Humus: History
Please note this is an old version of this entry, which may differ significantly from the current revision.
Subjects: Forestry

Nobody really knows what "humus" is. Even if the same word is at the origin of "human". In this short entry we try to explain the reason for this coincidence (Part one: What's life?). Then we will explain what humus systems (chapter 2) and humus forms are (part 3).

  • Humipedon

Part one: what's life?

Essentially, with the word "Humus" we intend the meeting point of two opposing processes: degradation and construction of organic molecules/bodies (organic = built around a skeleton of carbon atoms). Referring to the dominant biological part of these processes, it is preferable to use the terms of biodegradation and humification, respectively. Naturally you find humus in the top part of a soil. This part is called Humipedon is the point where the phenomena of life and death meet. Any dead body or body part naturally falls to the ground and is decomposed there. It is not even that easy to tell when a body is dead. A falling leaf, for example, can we say that it is more dead on the ground than when it was already yellow on the tree? If we leave aside these "border areas", we can say that when a leaf reaches the ground it is dead and is on to become something else. The future of a body under degradation is new life. To live, you must first die (Figure 1). Or vice versa, as in the question: "Was the chicken or the egg born first?"

Figure 1. To stay alive, people must die[1]. In a single person's time, an individual is born, grows and dies. Even in the time of the generation of a population. But something almost miraculous happens: the next generation never starts from the same point as the previous one, but from something different. It is this something different that evolves linearly over time, regardless of the life of the individual or the population. In this long-term process, humus is found between one generation and another, between the death of the first and the life of the second. For this reason it is intriguing as a concept. There are scientists who claim that humus does not exist[2], that there are molecules that change, but never humus. But if we think in this way, then we human beings don't even exist, because we are just molecules that change over time too. Not even Erwin Schrödinger was able to answer the question, and no one else did better than him[3]. The final impression is that to be able to live well is not necessary to know what life is.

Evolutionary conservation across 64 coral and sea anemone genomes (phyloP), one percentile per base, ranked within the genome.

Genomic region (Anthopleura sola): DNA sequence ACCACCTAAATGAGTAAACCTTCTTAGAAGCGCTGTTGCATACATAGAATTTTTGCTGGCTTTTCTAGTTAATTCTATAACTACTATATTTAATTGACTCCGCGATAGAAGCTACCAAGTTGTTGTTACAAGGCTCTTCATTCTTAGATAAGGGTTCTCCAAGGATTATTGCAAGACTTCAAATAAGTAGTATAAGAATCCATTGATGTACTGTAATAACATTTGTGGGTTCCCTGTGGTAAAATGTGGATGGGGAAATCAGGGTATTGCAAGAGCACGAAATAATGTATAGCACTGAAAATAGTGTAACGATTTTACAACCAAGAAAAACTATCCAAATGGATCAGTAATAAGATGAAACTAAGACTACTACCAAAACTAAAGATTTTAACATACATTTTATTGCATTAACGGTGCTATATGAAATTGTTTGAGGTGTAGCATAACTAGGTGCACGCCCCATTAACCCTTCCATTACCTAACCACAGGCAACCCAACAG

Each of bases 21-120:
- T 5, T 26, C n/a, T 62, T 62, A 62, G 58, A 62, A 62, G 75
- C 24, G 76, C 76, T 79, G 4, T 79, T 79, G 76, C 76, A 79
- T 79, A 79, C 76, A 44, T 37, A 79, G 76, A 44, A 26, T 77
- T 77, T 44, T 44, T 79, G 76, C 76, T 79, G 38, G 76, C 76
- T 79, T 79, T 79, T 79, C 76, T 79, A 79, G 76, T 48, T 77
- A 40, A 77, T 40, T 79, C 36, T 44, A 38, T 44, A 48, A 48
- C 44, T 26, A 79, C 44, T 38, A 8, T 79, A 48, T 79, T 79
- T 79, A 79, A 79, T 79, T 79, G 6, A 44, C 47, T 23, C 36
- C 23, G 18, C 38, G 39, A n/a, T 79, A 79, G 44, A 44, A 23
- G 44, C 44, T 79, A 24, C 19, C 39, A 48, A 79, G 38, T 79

The early Earth was devoid of life if we consider that life begins with a first "living cell". A name has also been found for it: LUCA (Last universal common ancestor: ). Problem: to make a cell you need complex components that could be considered "already alive". It is objected that in order to be alive it is necessary to reproduce. Unfortunately, even an atom is so complex, if studied in its elementary components, that we have not yet understood what it is made of, except by activating our imagination. We don't know if an atom is "alive". At the molecular level, thinking that a DNA molecule is somewhat "alive" is not considered absurd. Although not everyone agrees that viruses are alive ( ).

We love be thinking that Miller-Urey's soup[4] was a soil at its origins, an archaic very liquid humipedon. Certainly there is organic matter in the black space of the universe[5]. It is very likely that organic molecules from space were also present on the surface of planet Earth when LUCA was generated. Before LUCA there was only a Miller-Urey soup. Admitting this does not only mean that this is how life was born, but also that it may continue to generate like this; that LUCA was born in an embryo of "soil"; that this soil embryo still exists today and continues to generate life, even if conditions have changed. It is assumed that at the origin, every living embryo is a tiny Miller-Urey soup. In Miller-Urey's soup no living beings are born but ecosystems, ecosystems that contain parts of living beings or complete living beings that are not separate from their environment of genesis. We know the story for the next steps. Citing only the nerve centers of history, Darwin's evolution of species[6], explained by Lovelock[7] for the chemical-physical aspects at the planet level and by Margulis[8] for the biological ones at the level of living primordial entities, connected to the rest of the living as in the observations of Darwin. From the point of view of a soil scientist, the process of "genesis and evolution of ecosystems" is still active and should be seek in a sort of "humipedon". A pure biologist point of view can be similar when they investigate the boundary between life and death in cells. Usually the concept of apoptosis comes into play, which on the one hand kills and on the other creates[9][10].